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Pomona College Museum of Art Receives National Award of Excellence

Michael Asher, installation, 1970. The Museum recreated the 24/7 nature of the installation for "It Happened at Pomona, Part 1"

Michael Asher, installation, 1970. The Museum recreated the 24/7 nature of the installation for "It Happened at Pomona, Part 1"

Installation from "It Happened at Pomona, Part 2"

Installation from "It Happened at Pomona, Part 2"

Mowry Baden installation from "It Happened at Pomona, Part 3"

Mowry Baden installation from "It Happened at Pomona, Part 3"

The Pomona College Museum of Art has received the 2011 “Outstanding Exhibition in a University Museum Award” from the Association of Art Museum Curators, for its year-long three-part exhibition “It Happened at Pomona College: Art at the Edge of Los Angeles 1969-1973.” The award was presented at the national organization’s annual meeting in Boston, Massachusetts this week. This marks the first time the Pomona College Museum of Art has been honored by the AAMC.

The AAMC gives Awards for Excellence in the categories of exhibitions museum catalogues. The four other exhibitions category winners were: Outstanding Monographic or Retrospective Exhibition - “Alexander McQueen: Savage Beauty” at the Costume Institute at the Metropolitan Museum of Art; Outstanding Thematic Exhibition – “The Steins Collect: Matisse, Picasso, and the Parisian Avant-Garde” at SFMOMA; Outstanding Permanent Collection New Installation (or Re-installation) – “Artist’s Eye, Artist’s Hand: American Indian Art Gallery Reinstallation” at the Denver Art Museum. Awards are determined by the organization’s membership.

"Each year the awards become more and more competitive as the nomination pool grows,” says Sally Block, Executive Director of the Association of Art Museum Curators, "As the only awards where curators honor their fellow curators, we are proud of the substantial achievements of the profession and are especially pleased to honor this year’s winners.” 

“It Happened at Pomona” was part of Pacific Standard Time: Art in LA 1945-1980, a collaboration of more than 60 cultural institutions across Southern California. Together, the exhibitions and events told the story of the birth of the Los Angeles art scene and how it became a major force in the art world.

Curated by Rebecca McGrew, senior curator at Pomona College Museum of Art, and Glenn Phillips, principal project specialist and consulting curator at the Getty Research Institute, “It Happened at Pomona” explored the time from 1969 to 1973, a period when a series of radical art projects took place at the Pomona College Museum of Art. Here, Hal Glicksman, a pioneering curator of Light and Space art, and Helene Winer, later the director of Artists Space and Metro Pictures in New York, curated landmark exhibitions by young local artists who bridged the gap between Conceptual art and post-minimalism, and presaged the development of postmodernism in the later 1970s.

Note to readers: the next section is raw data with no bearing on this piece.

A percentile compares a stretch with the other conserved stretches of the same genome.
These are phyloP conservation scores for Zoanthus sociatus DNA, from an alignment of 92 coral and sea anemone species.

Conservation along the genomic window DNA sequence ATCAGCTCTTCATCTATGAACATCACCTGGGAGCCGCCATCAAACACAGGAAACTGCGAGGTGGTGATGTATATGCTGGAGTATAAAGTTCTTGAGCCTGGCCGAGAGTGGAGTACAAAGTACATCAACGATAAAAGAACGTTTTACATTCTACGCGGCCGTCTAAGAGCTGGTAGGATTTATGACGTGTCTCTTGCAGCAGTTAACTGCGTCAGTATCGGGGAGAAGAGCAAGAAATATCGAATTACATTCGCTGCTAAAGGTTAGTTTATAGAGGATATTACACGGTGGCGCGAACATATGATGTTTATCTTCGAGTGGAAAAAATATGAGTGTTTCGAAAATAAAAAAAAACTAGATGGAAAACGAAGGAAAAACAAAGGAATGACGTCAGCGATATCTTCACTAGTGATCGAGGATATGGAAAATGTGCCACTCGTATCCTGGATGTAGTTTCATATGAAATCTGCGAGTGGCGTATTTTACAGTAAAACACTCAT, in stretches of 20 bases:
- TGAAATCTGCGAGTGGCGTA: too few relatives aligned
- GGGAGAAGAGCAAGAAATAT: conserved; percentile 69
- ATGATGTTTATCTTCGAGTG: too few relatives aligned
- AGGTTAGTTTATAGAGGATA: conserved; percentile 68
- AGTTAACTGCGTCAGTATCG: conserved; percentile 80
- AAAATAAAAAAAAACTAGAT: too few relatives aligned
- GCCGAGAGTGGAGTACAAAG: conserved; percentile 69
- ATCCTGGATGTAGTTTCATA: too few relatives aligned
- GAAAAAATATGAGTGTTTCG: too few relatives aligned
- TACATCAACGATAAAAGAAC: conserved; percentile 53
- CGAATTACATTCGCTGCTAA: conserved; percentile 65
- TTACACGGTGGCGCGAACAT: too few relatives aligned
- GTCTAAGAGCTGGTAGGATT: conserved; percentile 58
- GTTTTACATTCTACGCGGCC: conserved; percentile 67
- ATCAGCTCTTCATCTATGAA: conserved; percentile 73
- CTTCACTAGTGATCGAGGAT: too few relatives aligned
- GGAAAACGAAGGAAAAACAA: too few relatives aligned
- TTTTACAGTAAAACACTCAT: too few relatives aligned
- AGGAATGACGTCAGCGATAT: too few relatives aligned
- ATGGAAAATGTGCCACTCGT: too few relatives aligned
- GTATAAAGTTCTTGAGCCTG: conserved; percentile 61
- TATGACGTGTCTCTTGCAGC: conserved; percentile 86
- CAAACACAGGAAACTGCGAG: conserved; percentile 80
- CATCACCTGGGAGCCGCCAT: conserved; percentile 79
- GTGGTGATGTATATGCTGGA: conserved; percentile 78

The exhibition included work by Bas Jan Ader, Michael Asher, Mowry Baden, John Baldessari, Lewis Baltz, Michael Brewster, Chris Burden, Judy Chicago, Ron Cooper, Tom Eatherton, Ger Van Elk, Judy Fiskin, Jack Goldstein, Joe Goode, David Gray, Lloyd Hamrol, Robert Irwin, Hirokazu Kosaka, William Leavitt, John McCracken, Ed Moses, Allen Ruppersberg, Peter Shelton, Wolfgang Stoerchle, Hap Tivey, James Turrell, William Wegman, John M. White and Guy Williams.

“This is a great honor for us,” stated Kathleen Howe, director of the Pomona College Museum of Art. “This critically acclaimed exhibition exemplifies our ongoing commitment to curatorial excellence, to dynamic intellectual discourse, and to campus engagement, all with the primary goal of connecting our community with extraordinary art and creative programs.” 

“For a small college museum,” explains McGrew, “the AAMC award demonstrates what can be accomplished with major support from the Getty Foundation, the College administration, and an exceptional project support team and staff.”

The series was accompanied by an illustrated timeline, a 386-page publication, and a series of public programs featuring artists from the exhibition. In addition, the museum organized an ambitious program connecting courses across the College curriculum to the PST initiative, sponsoring almost 1,000 student and class visits to PST venues.

During the exhibition’s ambitious three-part run, which ended May 13, “It Happened at Pomona” received a number of accolades. Los Angeles Magazine included it on a list of the essential 12 shows not to miss” and called it the exhibition “having culture vultures drooling since early summer.” For Harpers Bazaar China, writer Bettina Korek included Tom Eatherton’s “Rise” among her “100 Favorite Artworks of 2011.” And Richard Koshalek, founder of the L.A. Museum of Contemporary Art and now director of the Hirshorn Museum, listed “It Happened at Pomona” among his list of 10 Pacific Standard Time exhibitions “not to be missed.”

For more information on the Pomona College Museum of Art, call (909) 621-8283 or visit www.pomona.edu/museum.

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